Folks have to show up in person to caucus over some number of hours.

    The caucus is set for 20 Feb, a Saturday. How many observant Jewish Democrats are there in Harry Reid’s back yard?

    Eric Hines

    • #10
    • February 10, 2016 at 8:18 pm
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  11. Profile photo of Eeyore Member

    Eric Hines: Not to put too fine a quibble on the thing, but the Democratic Primary in Nevada is a caucus, not a vote.

    I wonder if one of the caucus sites will be under the Pomegranate trees in Searchlight…

    • #11
    • February 10, 2016 at 10:30 pm
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  12. Profile photo of Sash Member

    Is Nevada winner take all? I thought I heard it was. And is the GOP a Primary or a Caucus in Nevada?

    • #12
    • February 10, 2016 at 11:00 pm
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  13. Profile photo of John Hendrix Thatcher

    Jon Gabriel, Ed.:The squeaker in Iowa left Hillary with 29 delegates to Bernie’s 21. Superdelegates made the difference there as well. But then you need to factor in the superdelegates all over the country. Before a single vote was cast, Hillary already secured the support of a whopping 300 while Bernie had only eight.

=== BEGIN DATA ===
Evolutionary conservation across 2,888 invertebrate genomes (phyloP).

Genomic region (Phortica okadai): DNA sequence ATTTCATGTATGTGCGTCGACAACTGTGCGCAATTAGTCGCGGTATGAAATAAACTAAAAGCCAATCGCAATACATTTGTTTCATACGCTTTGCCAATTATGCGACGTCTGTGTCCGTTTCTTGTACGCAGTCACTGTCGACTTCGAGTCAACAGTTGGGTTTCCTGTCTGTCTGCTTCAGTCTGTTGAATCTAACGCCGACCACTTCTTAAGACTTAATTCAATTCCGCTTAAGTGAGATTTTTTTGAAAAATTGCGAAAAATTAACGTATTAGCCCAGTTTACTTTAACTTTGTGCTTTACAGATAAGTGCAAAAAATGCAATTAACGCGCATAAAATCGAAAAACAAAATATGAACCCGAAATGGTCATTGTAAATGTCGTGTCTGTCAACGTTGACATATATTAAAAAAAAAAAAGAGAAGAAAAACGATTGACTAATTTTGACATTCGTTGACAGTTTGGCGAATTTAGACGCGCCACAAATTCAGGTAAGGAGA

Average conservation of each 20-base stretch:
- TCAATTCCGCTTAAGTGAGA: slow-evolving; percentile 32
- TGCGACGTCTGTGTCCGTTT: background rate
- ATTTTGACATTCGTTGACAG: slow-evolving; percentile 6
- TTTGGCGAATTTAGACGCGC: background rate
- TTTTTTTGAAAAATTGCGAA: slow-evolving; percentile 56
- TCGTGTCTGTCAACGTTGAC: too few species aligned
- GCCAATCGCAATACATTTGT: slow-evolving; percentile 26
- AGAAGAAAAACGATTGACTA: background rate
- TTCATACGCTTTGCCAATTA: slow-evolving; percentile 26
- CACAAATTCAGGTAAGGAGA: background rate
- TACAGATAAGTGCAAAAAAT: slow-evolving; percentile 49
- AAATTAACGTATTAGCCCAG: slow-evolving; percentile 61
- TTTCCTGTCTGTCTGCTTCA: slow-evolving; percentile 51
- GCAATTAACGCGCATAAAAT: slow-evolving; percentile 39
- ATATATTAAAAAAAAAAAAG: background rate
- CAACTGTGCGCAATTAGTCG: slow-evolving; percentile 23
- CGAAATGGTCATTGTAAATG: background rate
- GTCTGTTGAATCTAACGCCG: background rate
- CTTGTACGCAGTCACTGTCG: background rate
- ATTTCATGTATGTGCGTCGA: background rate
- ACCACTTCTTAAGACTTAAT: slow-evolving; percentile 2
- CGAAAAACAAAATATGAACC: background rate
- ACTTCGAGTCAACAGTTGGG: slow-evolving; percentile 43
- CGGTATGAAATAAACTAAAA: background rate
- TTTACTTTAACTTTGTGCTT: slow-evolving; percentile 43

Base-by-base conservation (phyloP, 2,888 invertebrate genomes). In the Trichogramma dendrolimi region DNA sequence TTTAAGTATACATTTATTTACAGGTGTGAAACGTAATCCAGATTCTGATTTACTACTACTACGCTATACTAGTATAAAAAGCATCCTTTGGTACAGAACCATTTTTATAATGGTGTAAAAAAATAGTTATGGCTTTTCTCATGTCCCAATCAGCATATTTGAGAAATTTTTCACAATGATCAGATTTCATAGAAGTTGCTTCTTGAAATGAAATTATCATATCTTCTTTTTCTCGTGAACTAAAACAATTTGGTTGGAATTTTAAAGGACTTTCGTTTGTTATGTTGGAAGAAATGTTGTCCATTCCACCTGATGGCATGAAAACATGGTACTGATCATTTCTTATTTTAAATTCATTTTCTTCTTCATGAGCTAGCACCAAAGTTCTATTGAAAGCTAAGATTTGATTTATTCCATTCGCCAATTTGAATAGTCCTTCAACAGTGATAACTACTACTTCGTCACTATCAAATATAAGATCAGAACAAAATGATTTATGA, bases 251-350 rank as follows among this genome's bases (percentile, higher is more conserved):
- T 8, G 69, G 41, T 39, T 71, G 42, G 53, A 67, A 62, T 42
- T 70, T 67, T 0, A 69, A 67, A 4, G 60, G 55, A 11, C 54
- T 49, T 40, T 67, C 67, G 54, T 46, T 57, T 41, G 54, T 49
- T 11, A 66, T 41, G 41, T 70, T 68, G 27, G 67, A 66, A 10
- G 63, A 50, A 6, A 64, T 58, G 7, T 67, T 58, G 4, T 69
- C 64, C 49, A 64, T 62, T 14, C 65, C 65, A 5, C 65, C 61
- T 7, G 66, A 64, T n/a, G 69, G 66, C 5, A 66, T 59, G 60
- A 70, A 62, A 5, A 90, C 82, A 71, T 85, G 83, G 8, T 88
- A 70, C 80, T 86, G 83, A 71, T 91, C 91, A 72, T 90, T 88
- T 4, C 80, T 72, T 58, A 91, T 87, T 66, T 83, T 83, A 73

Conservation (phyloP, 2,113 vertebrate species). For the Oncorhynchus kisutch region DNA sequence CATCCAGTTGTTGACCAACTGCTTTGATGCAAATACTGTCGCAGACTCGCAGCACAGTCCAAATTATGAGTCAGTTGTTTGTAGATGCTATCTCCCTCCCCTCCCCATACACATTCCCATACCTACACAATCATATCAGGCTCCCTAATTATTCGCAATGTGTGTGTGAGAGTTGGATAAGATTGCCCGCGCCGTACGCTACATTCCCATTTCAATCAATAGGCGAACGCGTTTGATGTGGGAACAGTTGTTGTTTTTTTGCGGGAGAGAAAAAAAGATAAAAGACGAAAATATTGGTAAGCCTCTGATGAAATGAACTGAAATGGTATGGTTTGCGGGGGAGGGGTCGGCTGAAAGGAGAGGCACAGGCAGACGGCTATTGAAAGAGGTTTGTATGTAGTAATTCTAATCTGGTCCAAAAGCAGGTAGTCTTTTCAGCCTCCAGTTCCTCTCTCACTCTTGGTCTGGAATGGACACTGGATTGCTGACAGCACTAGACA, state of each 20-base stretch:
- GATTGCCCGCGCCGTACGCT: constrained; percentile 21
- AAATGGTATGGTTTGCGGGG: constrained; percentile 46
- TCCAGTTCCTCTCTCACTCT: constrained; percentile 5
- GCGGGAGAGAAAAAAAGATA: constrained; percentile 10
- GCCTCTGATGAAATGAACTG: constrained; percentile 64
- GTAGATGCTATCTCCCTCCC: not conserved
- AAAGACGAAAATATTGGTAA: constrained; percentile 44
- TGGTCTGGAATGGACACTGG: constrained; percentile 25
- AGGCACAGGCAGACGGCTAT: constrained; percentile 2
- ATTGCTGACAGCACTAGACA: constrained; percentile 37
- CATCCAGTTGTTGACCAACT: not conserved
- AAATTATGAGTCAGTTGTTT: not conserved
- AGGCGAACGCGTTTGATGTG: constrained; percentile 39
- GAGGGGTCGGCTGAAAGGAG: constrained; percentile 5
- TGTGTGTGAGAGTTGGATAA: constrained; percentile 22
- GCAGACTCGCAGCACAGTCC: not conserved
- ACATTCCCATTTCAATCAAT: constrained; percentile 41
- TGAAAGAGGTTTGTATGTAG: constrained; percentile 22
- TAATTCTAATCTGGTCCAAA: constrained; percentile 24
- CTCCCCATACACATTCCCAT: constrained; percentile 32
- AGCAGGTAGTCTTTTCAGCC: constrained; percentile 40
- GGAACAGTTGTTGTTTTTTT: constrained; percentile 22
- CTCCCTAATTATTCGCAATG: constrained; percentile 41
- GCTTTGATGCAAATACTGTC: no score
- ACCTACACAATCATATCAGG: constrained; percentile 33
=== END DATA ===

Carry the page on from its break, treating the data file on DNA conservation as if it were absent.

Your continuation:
Democratic Party Delegate Count

    • Hillary Clinton: 394
    • Bernie Sanders: 44

    Really, can you blame the little socialists for claiming the game is rigged?

    The Dems need superdelegates so as to prevent their autistic super-genius primary voters from nominating yet another SMOD-worthy electoral catastrophe like McGovern. Bernie Sanders just proves that Democratic party still needs to provide institutional restraints so as to safeguard their primary voters from self-injurious behaviors.

    That said, GOP primary voters favoring Trump is nothing if not SMOD-worthy self-injurious behavior. But I’d rather send Trump back to the Democrats in a sealed rail car than add superdelegates to the GOP primaries.

    • #13
    • February 11, 2016 at 3:02 am
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  14. Profile photo of Chris Campion Thatcher

    Seawriter:

    EJHill:Cirque

    There are some things, once seen, that cannot be unseen.